Tahlequah Daily Press

Sports

September 6, 2013

After some acceptance

Northeastern State in search of MIAA recognition while opening against Gorillas.

bjohnson@tahlequahdailypress.com

Winning has become a staple of the Pittsburg State football program. In fact, no other Division II school has registered more victories since the Gorillas began playing football 105 years ago.

On Saturday night at Carnie Smith Stadium, Pittsburg State will be after its 664th win of all time.

Northeastern State will merely be after its fifth victory in Mid-America Intercollegiate Athletics Association play. The RiverHawks, in their second year in the league, will attempt to derail Pittsburg State’s pursuit of No. 664 while also aiming to get some recognition in a league where they’re viewed as nothing more than mere outcasts.

What better opportunity is there for NSU to make a name for itself than in Pittsburg State’s own backyard?

“Anytime that you can play against a team with the kind of tradition that Pittsburg has — I think they’re the winningest team in Division II football’s history; anytime you can play against a team of that caliber and do something good, then it could be a statement game,” Northeastern State head coach Kenny Evans said. “At the same time, we’re not putting all of our eggs in one basket. It is just one of 11 games in the season, but as of right now, it’s the only game for us.”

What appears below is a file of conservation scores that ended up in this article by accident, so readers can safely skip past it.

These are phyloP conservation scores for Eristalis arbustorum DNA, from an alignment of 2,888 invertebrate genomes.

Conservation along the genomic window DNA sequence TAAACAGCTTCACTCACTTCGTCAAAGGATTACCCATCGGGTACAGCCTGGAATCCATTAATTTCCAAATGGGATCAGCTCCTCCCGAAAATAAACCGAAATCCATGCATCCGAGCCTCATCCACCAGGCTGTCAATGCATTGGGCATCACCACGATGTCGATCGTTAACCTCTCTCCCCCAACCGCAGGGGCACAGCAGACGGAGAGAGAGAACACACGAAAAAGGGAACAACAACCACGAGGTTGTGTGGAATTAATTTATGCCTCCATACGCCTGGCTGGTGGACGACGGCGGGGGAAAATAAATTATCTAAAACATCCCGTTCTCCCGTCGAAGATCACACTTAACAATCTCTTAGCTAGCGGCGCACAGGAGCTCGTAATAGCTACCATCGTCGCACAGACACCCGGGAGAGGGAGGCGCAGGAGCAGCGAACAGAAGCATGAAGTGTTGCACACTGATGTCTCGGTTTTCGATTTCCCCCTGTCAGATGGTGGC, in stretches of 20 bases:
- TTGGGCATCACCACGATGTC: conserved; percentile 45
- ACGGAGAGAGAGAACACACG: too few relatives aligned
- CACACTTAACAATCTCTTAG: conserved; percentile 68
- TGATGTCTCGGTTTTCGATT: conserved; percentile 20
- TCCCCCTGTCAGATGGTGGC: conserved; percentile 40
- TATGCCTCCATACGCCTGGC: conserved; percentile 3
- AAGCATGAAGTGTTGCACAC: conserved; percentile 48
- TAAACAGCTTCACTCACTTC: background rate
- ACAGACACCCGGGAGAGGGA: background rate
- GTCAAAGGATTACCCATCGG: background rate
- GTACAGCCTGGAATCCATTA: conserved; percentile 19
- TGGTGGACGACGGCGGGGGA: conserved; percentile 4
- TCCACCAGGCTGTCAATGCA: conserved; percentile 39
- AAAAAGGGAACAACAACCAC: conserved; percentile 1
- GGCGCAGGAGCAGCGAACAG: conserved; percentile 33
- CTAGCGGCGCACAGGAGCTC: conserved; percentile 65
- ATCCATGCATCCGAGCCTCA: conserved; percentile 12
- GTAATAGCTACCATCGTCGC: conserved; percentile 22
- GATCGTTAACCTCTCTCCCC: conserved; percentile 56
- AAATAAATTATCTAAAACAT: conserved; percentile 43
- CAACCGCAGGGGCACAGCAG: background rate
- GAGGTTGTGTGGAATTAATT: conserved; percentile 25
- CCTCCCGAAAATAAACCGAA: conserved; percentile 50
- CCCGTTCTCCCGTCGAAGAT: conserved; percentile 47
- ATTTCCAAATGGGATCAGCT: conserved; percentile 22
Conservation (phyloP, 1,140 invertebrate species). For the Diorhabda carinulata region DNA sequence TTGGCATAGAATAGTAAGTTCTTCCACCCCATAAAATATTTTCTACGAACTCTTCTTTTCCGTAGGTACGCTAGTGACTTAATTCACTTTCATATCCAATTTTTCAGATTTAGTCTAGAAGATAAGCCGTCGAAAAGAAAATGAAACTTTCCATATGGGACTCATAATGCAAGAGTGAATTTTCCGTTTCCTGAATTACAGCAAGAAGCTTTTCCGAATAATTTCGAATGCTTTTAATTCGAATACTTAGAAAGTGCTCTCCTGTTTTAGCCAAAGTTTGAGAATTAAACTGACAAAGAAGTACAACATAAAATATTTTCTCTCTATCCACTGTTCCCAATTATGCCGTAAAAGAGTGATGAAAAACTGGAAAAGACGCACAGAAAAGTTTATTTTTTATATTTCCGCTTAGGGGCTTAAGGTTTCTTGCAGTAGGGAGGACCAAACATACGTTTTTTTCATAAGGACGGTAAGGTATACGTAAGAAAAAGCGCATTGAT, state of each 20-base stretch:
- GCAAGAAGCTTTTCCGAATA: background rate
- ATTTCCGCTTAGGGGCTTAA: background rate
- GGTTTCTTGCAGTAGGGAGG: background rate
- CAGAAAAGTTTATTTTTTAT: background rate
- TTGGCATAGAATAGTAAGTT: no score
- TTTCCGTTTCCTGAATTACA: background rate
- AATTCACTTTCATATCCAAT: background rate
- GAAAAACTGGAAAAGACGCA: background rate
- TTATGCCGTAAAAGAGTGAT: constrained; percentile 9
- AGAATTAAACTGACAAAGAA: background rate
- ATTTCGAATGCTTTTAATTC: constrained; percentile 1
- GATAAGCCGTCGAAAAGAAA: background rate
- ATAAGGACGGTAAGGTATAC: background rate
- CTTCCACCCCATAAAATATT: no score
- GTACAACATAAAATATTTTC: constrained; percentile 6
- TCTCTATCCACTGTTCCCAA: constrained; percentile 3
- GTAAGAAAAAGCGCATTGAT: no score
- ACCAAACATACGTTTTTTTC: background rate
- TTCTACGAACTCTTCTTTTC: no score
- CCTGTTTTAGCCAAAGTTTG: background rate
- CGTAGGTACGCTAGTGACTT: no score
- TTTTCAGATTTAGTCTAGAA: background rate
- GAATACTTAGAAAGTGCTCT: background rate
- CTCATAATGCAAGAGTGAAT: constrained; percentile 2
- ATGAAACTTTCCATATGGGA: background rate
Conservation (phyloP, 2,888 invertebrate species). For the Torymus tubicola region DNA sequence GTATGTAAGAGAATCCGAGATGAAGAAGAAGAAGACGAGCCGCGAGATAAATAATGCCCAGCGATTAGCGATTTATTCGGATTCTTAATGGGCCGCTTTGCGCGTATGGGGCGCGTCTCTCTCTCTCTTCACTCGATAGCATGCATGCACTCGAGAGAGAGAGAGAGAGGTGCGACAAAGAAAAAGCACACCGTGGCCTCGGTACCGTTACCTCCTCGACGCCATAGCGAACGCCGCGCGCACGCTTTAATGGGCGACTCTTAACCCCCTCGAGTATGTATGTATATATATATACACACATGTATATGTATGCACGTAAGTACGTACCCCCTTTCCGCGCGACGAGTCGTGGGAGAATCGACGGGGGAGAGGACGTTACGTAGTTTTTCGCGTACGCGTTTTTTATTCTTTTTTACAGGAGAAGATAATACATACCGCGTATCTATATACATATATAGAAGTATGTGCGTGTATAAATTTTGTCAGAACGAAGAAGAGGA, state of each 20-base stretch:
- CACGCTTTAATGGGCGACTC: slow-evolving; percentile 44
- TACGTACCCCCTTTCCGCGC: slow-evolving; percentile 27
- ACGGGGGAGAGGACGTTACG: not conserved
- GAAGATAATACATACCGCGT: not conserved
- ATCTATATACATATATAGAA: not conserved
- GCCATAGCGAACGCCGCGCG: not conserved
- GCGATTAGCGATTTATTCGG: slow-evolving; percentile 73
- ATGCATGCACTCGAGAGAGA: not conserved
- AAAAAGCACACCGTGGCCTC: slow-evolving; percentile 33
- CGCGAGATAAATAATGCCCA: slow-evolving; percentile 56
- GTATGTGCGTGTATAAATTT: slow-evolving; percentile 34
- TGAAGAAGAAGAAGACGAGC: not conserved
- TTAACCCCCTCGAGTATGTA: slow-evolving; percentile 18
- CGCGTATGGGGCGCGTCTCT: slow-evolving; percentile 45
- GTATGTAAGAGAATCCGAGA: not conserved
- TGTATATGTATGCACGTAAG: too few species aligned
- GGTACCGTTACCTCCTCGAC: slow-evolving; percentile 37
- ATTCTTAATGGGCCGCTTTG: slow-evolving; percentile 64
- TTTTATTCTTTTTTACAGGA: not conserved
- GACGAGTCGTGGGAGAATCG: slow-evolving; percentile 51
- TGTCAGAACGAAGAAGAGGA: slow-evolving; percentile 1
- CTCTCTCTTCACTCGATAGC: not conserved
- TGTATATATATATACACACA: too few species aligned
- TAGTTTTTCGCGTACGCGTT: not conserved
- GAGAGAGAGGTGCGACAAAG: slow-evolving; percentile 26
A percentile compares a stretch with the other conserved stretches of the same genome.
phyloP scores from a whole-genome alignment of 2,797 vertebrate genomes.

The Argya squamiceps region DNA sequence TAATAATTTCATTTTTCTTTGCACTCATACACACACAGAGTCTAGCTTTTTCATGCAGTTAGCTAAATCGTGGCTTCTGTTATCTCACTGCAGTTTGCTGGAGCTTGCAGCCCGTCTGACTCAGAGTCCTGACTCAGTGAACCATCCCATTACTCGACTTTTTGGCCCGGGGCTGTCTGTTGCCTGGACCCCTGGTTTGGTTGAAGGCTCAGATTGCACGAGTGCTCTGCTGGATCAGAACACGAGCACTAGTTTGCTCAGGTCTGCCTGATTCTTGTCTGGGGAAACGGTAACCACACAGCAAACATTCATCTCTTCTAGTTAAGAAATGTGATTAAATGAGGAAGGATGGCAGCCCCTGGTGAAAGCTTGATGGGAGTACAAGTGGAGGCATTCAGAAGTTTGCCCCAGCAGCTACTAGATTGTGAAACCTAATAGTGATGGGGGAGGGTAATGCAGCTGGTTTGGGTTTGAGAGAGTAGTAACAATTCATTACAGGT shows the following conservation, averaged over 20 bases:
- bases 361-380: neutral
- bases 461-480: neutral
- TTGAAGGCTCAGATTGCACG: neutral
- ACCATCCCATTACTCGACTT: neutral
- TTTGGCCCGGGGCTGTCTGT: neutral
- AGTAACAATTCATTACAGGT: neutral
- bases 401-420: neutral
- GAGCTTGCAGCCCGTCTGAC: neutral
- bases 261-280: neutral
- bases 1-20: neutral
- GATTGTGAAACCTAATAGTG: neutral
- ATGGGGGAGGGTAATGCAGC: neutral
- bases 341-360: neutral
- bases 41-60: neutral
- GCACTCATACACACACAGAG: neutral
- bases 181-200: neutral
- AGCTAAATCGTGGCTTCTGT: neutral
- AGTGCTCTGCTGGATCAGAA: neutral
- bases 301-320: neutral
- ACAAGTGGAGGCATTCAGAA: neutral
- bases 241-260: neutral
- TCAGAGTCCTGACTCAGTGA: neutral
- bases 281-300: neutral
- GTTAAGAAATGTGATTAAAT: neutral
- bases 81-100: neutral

As it embarks on another trek around the MIAA, NSU enters the 2013 campaign after posting a 4-6 mark in 2012. The RiverHawks dropped their first six contests before reversing their course and collecting four wins to head off into the offseason.

Last season’s six-game slide all started at the hands of Pittsburg State.

The Gorillas waltzed out of Doc Wadley Stadium with a 41-20 triumph. They did so because of the RiverHawks’ propensity to turn the ball over — primarily through the air.

Evans said the goal in this year’s opener is to avoid such costly mishaps.

NSU wants to make the “fewest mistakes,” Evans said. “That’s what we’ve been preaching, and I think we’ve got the people that can play. If we can not turn the ball over, not get penalized and have the fewest mistakes, then we’ve got a great chance to come out on top.”

Despite such a discrepancy in the final margin last season, Pittsburg State head coach Tim Beck said NSU still presents a difficult task in Week 1.

“Northeastern State has a lot of good players on both sides of the ball, and they showed that several times last year,” said Beck, whose team went 7-3 in 2012 — a year after winning the national title in 2011.

“There’s no doubt, it will be a great test for our football team.”

If NSU passes the exam, perhaps it will have the league’s attention.

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